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Monday, 19 May 2014

Love is the gardener

What a nice card for a groggy Monday morning. It's the time of year when the sun is streaming through the windows by 4.30 in the morning, and the two crows who live outside my flat block, who I usually enjoy watching out the window, are crowing their fool heads off. SHUT UP!

Anyway, it's Monday morning, I'm up now, and I've drawn the Star for today. I'm an Aquarius and the Star is my birth card. Water bearer, as you can see. In tarot tradition, the naked woman kneels on one knee on the land, one foot on the water, and pours water from two vessels, one onto the land and one onto the water. In most decks, the star above her has eight or 16 points. In this deck, it is a five-pointed star. The two vessels are featured in the upper left and right corners of the borders as well.

There are many flowers on this card. The white lilies represent purity. I also see daisies as representing purity, as they are a white petals surrounding a golden centre. The companion book suggests they represent simplicity. There are also white and red roses here, representing passion and purity. I see some 5-petaled purple flowers which look to me like violets, symbol of modesty and maidenhood. Butterflies fly around the female figure, representing transformation and rebirth. There are some small golden flowers that might be marigolds, a Hindu symbol of good triumphing over evil (it assumes an important role in festival of Vijayadashami, when Lord Rama prevailed over Ravana).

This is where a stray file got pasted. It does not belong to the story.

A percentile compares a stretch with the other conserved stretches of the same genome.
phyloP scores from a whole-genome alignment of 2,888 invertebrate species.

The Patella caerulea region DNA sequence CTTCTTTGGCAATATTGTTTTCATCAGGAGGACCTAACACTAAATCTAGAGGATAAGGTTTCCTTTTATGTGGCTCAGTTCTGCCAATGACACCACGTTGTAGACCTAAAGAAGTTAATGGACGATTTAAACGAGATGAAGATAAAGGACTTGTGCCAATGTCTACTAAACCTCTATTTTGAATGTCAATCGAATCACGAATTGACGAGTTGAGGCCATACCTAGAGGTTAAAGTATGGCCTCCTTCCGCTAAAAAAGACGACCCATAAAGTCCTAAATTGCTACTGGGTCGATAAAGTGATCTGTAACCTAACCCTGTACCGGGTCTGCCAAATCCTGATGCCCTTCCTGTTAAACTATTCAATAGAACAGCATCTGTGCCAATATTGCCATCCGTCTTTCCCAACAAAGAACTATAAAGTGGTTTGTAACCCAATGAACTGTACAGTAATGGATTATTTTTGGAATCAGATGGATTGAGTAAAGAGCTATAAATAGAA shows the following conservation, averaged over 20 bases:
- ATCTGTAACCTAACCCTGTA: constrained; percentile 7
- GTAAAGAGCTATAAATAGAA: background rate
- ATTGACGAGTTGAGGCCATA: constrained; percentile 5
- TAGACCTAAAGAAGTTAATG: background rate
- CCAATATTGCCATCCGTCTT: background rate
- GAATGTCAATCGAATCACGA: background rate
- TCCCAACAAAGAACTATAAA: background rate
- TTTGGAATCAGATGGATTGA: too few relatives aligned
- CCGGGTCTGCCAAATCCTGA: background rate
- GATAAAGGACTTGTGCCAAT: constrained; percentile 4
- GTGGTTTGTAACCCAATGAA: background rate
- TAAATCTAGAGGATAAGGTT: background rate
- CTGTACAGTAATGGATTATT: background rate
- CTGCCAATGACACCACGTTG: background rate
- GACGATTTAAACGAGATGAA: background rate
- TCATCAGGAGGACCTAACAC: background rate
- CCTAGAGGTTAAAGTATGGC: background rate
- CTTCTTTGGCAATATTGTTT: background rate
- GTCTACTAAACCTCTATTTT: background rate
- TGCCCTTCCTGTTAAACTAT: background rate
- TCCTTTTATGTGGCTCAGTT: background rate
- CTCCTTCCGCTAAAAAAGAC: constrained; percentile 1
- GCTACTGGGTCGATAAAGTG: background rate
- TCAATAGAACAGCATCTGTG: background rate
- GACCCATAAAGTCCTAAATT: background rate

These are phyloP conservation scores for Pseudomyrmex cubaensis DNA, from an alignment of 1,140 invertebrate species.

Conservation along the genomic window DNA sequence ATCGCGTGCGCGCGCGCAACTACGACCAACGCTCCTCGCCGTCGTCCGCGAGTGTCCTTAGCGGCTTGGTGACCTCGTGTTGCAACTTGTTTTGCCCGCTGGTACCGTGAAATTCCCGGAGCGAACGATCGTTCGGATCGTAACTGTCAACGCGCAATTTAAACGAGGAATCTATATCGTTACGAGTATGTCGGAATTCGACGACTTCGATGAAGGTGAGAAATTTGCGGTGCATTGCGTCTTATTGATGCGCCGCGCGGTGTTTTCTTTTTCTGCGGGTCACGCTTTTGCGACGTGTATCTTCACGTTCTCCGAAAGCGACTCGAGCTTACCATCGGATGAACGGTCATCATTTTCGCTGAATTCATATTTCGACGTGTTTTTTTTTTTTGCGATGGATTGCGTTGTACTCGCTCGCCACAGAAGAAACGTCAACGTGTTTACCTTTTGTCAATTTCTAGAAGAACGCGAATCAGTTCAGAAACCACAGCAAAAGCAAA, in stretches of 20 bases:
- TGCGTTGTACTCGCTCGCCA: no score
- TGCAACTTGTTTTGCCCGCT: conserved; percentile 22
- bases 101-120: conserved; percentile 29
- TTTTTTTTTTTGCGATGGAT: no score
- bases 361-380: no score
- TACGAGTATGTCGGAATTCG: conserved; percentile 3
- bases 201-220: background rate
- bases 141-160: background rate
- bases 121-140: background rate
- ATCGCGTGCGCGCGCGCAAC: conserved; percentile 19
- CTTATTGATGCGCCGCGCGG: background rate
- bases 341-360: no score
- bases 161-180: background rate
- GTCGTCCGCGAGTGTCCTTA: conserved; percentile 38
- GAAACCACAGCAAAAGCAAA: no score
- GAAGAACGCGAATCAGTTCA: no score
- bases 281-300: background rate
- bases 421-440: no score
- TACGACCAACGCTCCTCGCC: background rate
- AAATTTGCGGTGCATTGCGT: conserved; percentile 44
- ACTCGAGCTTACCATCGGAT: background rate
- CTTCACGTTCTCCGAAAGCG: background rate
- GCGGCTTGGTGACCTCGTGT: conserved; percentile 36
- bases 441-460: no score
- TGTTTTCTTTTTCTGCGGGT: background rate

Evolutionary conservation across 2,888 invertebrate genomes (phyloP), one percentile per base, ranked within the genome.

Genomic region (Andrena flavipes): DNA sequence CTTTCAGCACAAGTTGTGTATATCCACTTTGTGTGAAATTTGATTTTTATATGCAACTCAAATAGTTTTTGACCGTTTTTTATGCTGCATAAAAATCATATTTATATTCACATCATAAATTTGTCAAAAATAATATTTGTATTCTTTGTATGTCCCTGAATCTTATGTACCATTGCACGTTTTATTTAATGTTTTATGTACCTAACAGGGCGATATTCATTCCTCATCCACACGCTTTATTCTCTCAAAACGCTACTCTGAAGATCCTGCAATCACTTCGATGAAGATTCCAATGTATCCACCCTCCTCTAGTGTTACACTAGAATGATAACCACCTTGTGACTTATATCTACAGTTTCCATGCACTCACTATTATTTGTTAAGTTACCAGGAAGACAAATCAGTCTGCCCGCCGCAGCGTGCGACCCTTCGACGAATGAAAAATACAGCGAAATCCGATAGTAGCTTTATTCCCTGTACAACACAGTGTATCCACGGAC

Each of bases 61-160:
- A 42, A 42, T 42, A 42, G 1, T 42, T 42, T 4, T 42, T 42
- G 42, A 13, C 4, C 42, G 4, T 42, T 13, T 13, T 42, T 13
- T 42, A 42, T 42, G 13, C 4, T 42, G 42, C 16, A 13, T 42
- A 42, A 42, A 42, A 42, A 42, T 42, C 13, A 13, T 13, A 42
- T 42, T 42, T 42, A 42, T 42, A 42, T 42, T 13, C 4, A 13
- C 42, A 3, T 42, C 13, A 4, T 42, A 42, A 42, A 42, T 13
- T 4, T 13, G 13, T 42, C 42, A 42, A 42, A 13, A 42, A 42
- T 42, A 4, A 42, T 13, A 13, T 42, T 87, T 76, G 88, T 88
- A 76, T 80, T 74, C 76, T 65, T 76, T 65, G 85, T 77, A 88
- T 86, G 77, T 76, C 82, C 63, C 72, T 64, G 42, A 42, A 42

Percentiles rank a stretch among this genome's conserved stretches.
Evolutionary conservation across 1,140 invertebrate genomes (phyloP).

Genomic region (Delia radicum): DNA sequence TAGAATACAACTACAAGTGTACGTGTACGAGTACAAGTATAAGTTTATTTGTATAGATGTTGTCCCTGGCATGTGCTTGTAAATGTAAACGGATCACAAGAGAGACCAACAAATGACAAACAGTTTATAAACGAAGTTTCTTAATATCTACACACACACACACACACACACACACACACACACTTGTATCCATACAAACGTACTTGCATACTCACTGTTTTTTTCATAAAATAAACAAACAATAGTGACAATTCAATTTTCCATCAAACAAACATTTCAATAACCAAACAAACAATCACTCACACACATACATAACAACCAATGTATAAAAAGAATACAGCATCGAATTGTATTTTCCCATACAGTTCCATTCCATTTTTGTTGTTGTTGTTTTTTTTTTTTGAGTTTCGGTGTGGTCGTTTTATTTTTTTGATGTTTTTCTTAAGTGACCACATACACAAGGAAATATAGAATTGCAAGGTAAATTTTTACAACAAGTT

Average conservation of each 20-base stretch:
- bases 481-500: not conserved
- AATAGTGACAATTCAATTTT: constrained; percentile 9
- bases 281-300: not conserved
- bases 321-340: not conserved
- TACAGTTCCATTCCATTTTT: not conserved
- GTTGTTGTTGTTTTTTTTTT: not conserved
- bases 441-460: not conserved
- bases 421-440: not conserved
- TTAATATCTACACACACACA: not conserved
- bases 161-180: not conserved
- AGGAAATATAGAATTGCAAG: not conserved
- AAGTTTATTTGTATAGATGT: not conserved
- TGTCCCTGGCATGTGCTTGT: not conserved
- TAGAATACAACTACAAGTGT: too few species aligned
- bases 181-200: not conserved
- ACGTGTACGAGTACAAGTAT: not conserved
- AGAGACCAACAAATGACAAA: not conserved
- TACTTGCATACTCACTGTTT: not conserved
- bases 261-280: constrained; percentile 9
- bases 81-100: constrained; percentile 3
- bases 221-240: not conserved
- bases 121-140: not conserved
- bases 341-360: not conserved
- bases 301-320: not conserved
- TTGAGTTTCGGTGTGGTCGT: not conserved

Today's yoga practice was Real Yoga for Real People, featuring teacher Mark Whitwell. I love what he teaches about yoga, which is very different from what many yoga teachers do. He maintains that yoga must be adapted to the person, not the other way around. Yoga is not about asana (postures or poses). It is not about physical gymnastics -- but more importantly, it is not about spiritual gymnastics, either. Let's let him say it:

For me the Star is about enlightenment, spiritual awakening. It's about hope, as most contemporary readers interpret it. It can also be about aspiration, and where there is aspiration, there can be disillusionment and pain. The Star, in that way, is a good card to represent yoga, its beauty (acknowledging oneness and wholeness) and its shadow (arrogance, haughtiness, impotence). The yoga practice is simple but astonishingly profound. We have to work so hard to accept that we don't have to work hard. We have to try so hard to see that we don't need to try hard. People are funny like that.

The Pearls of Wisdom companion book calls this card a card of 'great love, holding the impersonal forces of the Universe in balance. The Star is Aquarian love kindled by hope for humankind.'

If the Universe is the garden of existence, love is the gardener.

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